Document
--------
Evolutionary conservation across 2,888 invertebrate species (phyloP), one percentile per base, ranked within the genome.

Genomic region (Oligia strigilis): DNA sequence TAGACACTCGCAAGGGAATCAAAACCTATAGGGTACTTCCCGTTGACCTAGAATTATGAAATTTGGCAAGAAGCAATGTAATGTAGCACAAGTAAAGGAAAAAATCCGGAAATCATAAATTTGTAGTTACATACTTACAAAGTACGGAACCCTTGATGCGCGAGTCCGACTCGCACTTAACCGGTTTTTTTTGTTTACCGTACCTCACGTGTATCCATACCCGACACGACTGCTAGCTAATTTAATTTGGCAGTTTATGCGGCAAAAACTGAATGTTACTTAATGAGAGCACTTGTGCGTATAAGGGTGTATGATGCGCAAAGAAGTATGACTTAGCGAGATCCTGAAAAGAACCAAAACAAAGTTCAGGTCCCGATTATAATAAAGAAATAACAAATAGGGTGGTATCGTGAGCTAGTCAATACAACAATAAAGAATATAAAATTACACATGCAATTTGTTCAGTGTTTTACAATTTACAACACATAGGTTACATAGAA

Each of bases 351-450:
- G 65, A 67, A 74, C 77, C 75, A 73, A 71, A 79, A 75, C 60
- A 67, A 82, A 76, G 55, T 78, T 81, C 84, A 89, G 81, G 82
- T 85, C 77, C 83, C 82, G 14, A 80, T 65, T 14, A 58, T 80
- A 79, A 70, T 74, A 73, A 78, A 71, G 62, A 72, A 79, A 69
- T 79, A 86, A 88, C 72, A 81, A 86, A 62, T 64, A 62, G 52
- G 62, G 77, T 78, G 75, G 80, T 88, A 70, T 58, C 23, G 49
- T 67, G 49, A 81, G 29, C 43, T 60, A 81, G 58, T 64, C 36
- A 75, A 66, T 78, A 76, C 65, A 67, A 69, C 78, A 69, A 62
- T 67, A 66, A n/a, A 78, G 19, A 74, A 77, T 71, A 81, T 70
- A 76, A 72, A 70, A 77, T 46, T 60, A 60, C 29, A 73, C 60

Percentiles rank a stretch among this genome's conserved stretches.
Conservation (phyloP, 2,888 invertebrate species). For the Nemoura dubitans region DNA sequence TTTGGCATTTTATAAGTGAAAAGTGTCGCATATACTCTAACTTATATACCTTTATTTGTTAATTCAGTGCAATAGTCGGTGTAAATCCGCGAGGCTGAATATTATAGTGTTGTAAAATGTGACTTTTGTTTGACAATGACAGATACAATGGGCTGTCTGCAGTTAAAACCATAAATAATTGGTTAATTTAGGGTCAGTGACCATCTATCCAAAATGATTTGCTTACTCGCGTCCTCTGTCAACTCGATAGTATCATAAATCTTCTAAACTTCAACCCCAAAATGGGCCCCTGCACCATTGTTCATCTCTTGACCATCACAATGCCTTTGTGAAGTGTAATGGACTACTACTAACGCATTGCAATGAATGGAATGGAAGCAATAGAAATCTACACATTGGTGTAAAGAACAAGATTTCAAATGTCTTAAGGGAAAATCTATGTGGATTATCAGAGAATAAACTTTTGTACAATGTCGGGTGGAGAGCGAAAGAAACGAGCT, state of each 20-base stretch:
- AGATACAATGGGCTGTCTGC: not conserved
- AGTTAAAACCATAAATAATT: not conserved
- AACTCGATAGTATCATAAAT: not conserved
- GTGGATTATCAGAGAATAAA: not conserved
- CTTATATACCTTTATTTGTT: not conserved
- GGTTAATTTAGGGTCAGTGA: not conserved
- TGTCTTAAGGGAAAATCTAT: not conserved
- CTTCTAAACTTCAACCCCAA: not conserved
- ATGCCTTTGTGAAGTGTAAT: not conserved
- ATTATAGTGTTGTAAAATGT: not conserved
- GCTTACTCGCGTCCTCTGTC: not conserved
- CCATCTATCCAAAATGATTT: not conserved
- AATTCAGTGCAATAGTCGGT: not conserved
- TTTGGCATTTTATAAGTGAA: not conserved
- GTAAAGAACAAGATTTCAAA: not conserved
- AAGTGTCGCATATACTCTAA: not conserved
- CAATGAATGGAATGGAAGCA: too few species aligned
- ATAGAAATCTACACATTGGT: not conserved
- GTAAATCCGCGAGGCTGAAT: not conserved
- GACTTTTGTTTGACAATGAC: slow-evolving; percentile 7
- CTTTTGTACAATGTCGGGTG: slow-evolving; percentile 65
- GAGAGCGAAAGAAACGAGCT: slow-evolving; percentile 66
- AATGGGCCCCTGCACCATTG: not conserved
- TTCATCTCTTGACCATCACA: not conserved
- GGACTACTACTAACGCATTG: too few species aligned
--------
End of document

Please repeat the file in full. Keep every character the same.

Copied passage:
Evolutionary conservation across 2,888 invertebrate species (phyloP), one percentile per base, ranked within the genome.

Genomic region (Oligia strigilis): DNA sequence TAGACACTCGCAAGGGAATCAAAACCTATAGGGTACTTCCCGTTGACCTAGAATTATGAAATTTGGCAAGAAGCAATGTAATGTAGCACAAGTAAAGGAAAAAATCCGGAAATCATAAATTTGTAGTTACATACTTACAAAGTACGGAACCCTTGATGCGCGAGTCCGACTCGCACTTAACCGGTTTTTTTTGTTTACCGTACCTCACGTGTATCCATACCCGACACGACTGCTAGCTAATTTAATTTGGCAGTTTATGCGGCAAAAACTGAATGTTACTTAATGAGAGCACTTGTGCGTATAAGGGTGTATGATGCGCAAAGAAGTATGACTTAGCGAGATCCTGAAAAGAACCAAAACAAAGTTCAGGTCCCGATTATAATAAAGAAATAACAAATAGGGTGGTATCGTGAGCTAGTCAATACAACAATAAAGAATATAAAATTACACATGCAATTTGTTCAGTGTTTTACAATTTACAACACATAGGTTACATAGAA

Each of bases 351-450:
- G 65, A 67, A 74, C 77, C 75, A 73, A 71, A 79, A 75, C 60
- A 67, A 82, A 76, G 55, T 78, T 81, C 84, A 89, G 81, G 82
- T 85, C 77, C 83, C 82, G 14, A 80, T 65, T 14, A 58, T 80
- A 79, A 70, T 74, A 73, A 78, A 71, G 62, A 72, A 79, A 69
- T 79, A 86, A 88, C 72, A 81, A 86, A 62, T 64, A 62, G 52
- G 62, G 77, T 78, G 75, G 80, T 88, A 70, T 58, C 23, G 49
- T 67, G 49, A 81, G 29, C 43, T 60, A 81, G 58, T 64, C 36
- A 75, A 66, T 78, A 76, C 65, A 67, A 69, C 78, A 69, A 62
- T 67, A 66, A n/a, A 78, G 19, A 74, A 77, T 71, A 81, T 70
- A 76, A 72, A 70, A 77, T 46, T 60, A 60, C 29, A 73, C 60

Percentiles rank a stretch among this genome's conserved stretches.
Conservation (phyloP, 2,888 invertebrate species). For the Nemoura dubitans region DNA sequence TTTGGCATTTTATAAGTGAAAAGTGTCGCATATACTCTAACTTATATACCTTTATTTGTTAATTCAGTGCAATAGTCGGTGTAAATCCGCGAGGCTGAATATTATAGTGTTGTAAAATGTGACTTTTGTTTGACAATGACAGATACAATGGGCTGTCTGCAGTTAAAACCATAAATAATTGGTTAATTTAGGGTCAGTGACCATCTATCCAAAATGATTTGCTTACTCGCGTCCTCTGTCAACTCGATAGTATCATAAATCTTCTAAACTTCAACCCCAAAATGGGCCCCTGCACCATTGTTCATCTCTTGACCATCACAATGCCTTTGTGAAGTGTAATGGACTACTACTAACGCATTGCAATGAATGGAATGGAAGCAATAGAAATCTACACATTGGTGTAAAGAACAAGATTTCAAATGTCTTAAGGGAAAATCTATGTGGATTATCAGAGAATAAACTTTTGTACAATGTCGGGTGGAGAGCGAAAGAAACGAGCT, state of each 20-base stretch:
- AGATACAATGGGCTGTCTGC: not conserved
- AGTTAAAACCATAAATAATT: not conserved
- AACTCGATAGTATCATAAAT: not conserved
- GTGGATTATCAGAGAATAAA: not conserved
- CTTATATACCTTTATTTGTT: not conserved
- GGTTAATTTAGGGTCAGTGA: not conserved
- TGTCTTAAGGGAAAATCTAT: not conserved
- CTTCTAAACTTCAACCCCAA: not conserved
- ATGCCTTTGTGAAGTGTAAT: not conserved
- ATTATAGTGTTGTAAAATGT: not conserved
- GCTTACTCGCGTCCTCTGTC: not conserved
- CCATCTATCCAAAATGATTT: not conserved
- AATTCAGTGCAATAGTCGGT: not conserved
- TTTGGCATTTTATAAGTGAA: not conserved
- GTAAAGAACAAGATTTCAAA: not conserved
- AAGTGTCGCATATACTCTAA: not conserved
- CAATGAATGGAATGGAAGCA: too few species aligned
- ATAGAAATCTACACATTGGT: not conserved
- GTAAATCCGCGAGGCTGAAT: not conserved
- GACTTTTGTTTGACAATGAC: slow-evolving; percentile 7
- CTTTTGTACAATGTCGGGTG: slow-evolving; percentile 65
- GAGAGCGAAAGAAACGAGCT: slow-evolving; percentile 66
- AATGGGCCCCTGCACCATTG: not conserved
- TTCATCTCTTGACCATCACA: not conserved
- GGACTACTACTAACGCATTG: too few species aligned